With Specsavers spokesman Timothy Kidd.

Are people aware of the UV damage to eyes?

‘A huge amount of people just aren’t aware of the very real dangers of too much exposure to UV rays on the health of our eyes.

‘Now is the ideal time of year to make the public aware of the dangers. Excessive exposure to UV rays causes a painful irritation to the cornea at the front of the eye. In extreme circumstances this can lead to cancer of the cornea, age related macular degeneration, cataracts and even blindness.

‘To prevent this, invest in sunglasses that bear the CE kite mark and offer 99-100 per cent UV protection, which is indicated on labelling with the mark UV-400. Be aware that the price, darkness and tint of the sunglasses do not necessarily have a bearing on the strength of the protection offered and that labels should always be checked.’

What are the three most important things to consider when purchasing sunglasses?

“Always look out for the CE kite mark and ensure that your sunglasses are marked UV400. Cheaper glasses not bearing these marks are often poorly made and, not only will they not last as long, they will also not provide adequate protection from the sun’s harmful UV rays.”

“If you are going on holiday and have prescription sunglasses, take your prescription with you. If your sunglasses break, you should be able to use this to purchase a new pair abroad.”

“If you want to avoid having more than one pair of glasses consider investing in photochromic lenses that adapt to light changes, darkening in bright light.”

What are some tell-tale signs you need different sunglasses (eye pain, etc)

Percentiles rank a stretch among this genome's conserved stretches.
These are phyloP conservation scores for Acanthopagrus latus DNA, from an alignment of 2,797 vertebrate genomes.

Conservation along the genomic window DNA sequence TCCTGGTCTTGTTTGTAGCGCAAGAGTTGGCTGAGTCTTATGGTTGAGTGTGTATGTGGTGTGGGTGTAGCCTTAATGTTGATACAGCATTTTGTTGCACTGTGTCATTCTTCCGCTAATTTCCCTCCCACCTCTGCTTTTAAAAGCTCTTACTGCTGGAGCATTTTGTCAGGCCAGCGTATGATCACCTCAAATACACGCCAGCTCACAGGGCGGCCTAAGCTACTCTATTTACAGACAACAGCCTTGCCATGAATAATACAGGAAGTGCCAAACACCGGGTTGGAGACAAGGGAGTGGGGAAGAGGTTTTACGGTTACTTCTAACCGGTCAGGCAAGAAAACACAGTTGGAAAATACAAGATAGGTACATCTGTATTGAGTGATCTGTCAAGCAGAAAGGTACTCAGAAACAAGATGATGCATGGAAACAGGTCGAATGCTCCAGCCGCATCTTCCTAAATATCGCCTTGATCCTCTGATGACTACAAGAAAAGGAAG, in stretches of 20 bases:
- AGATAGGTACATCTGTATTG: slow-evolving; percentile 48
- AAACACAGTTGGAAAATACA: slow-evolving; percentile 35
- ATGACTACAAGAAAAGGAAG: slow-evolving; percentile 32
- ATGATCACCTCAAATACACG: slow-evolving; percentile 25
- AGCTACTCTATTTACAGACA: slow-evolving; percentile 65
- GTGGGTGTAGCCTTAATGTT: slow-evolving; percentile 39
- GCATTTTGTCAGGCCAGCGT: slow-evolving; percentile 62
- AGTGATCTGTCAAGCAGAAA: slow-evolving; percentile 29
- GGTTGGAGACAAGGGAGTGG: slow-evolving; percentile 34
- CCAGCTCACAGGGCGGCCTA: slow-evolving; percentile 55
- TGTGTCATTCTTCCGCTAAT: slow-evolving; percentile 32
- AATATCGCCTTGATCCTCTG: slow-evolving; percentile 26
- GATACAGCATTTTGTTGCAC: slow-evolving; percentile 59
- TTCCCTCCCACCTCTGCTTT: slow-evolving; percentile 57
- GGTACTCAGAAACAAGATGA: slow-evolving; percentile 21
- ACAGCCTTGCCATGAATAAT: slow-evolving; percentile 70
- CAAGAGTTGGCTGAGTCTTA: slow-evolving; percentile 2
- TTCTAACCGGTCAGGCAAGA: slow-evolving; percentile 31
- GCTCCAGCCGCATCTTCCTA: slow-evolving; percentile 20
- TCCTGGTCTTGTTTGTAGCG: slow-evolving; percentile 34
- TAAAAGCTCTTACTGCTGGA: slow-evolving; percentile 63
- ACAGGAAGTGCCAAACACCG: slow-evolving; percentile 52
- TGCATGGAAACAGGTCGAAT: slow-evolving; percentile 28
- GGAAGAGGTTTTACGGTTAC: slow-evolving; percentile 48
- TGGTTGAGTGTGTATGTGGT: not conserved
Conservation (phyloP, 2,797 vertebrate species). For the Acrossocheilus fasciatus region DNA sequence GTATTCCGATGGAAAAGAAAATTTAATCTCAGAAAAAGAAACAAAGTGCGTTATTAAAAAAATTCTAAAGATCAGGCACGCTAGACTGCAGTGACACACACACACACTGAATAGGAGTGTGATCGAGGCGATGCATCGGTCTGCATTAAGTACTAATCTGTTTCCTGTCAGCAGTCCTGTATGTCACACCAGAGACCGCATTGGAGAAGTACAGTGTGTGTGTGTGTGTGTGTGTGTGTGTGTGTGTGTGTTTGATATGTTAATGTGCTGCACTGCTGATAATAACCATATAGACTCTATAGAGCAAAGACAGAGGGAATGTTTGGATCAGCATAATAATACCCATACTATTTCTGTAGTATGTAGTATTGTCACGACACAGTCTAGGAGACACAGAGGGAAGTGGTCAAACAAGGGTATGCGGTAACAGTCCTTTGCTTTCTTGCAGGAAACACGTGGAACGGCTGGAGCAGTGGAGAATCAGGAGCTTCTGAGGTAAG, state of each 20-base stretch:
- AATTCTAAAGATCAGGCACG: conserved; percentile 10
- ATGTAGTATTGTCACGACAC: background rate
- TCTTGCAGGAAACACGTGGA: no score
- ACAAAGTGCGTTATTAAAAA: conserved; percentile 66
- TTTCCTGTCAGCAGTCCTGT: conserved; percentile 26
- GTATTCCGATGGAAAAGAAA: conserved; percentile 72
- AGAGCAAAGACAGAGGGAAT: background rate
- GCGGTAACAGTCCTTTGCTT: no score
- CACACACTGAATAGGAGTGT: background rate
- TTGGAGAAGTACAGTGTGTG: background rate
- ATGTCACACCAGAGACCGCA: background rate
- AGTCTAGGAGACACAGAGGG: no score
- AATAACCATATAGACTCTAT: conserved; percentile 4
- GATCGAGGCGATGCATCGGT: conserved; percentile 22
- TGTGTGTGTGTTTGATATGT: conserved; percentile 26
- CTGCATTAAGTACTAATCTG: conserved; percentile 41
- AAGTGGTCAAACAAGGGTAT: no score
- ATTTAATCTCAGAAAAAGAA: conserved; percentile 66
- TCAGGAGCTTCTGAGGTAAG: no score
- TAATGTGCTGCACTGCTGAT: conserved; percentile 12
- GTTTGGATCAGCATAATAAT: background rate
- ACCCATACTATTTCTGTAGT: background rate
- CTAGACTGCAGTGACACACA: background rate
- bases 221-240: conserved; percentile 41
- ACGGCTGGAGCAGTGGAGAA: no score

“If your sunglasses do not have a CE kite mark they may not offer full protection against UV radiation. This could result in swelling of the cornea that will cause pain and reduced vision.”

How often should sunglasses be replaced?

“If high quality sunglasses are purchased in the first place, and looked after properly, they can last for many years. If either the lenses or frame were to become damaged then replacement may be necessary.”

What are your top three tips for choosing sunglasses for children?

“Ensure the frame fits close to the child’s eyes so they can block as much UV radiation as possible.”

“A wraparound style will give maximum protection.” However it is often difficult to manufacture these in our on site labs particularly with higher prescriptions as the curvatures needed for the lenses don’t lend themselves to the wraparound styles. So if you want wrap a round for specific activities why not try out contact lenses using the FREE in store trial to overcome this issue.

“Plastic lenses are much safer than glass lenses as they will not shatter in the event of an accident.”

What are your top tips when it comes to convincing children to wear sunglasses?

“The key is finding the right frames in which your child feels comfortable. At Specsavers all under-16s get a free NHS eye test. All glasses in Specsavers’ kids’ £64 and teens’ £89 ranges are free with under-16s’ NHS funding. Specs wearers can also choose a second pair from the £64 or £89 range, free. Both pairs come with single vision lenses, a scratch-resistant treatment, and optional tinting on one pair but both carry the UV coating”.

How should sunglasses for children differ from those for parents?

“They should not differ at all, just be smaller to ensure an adequate fit.”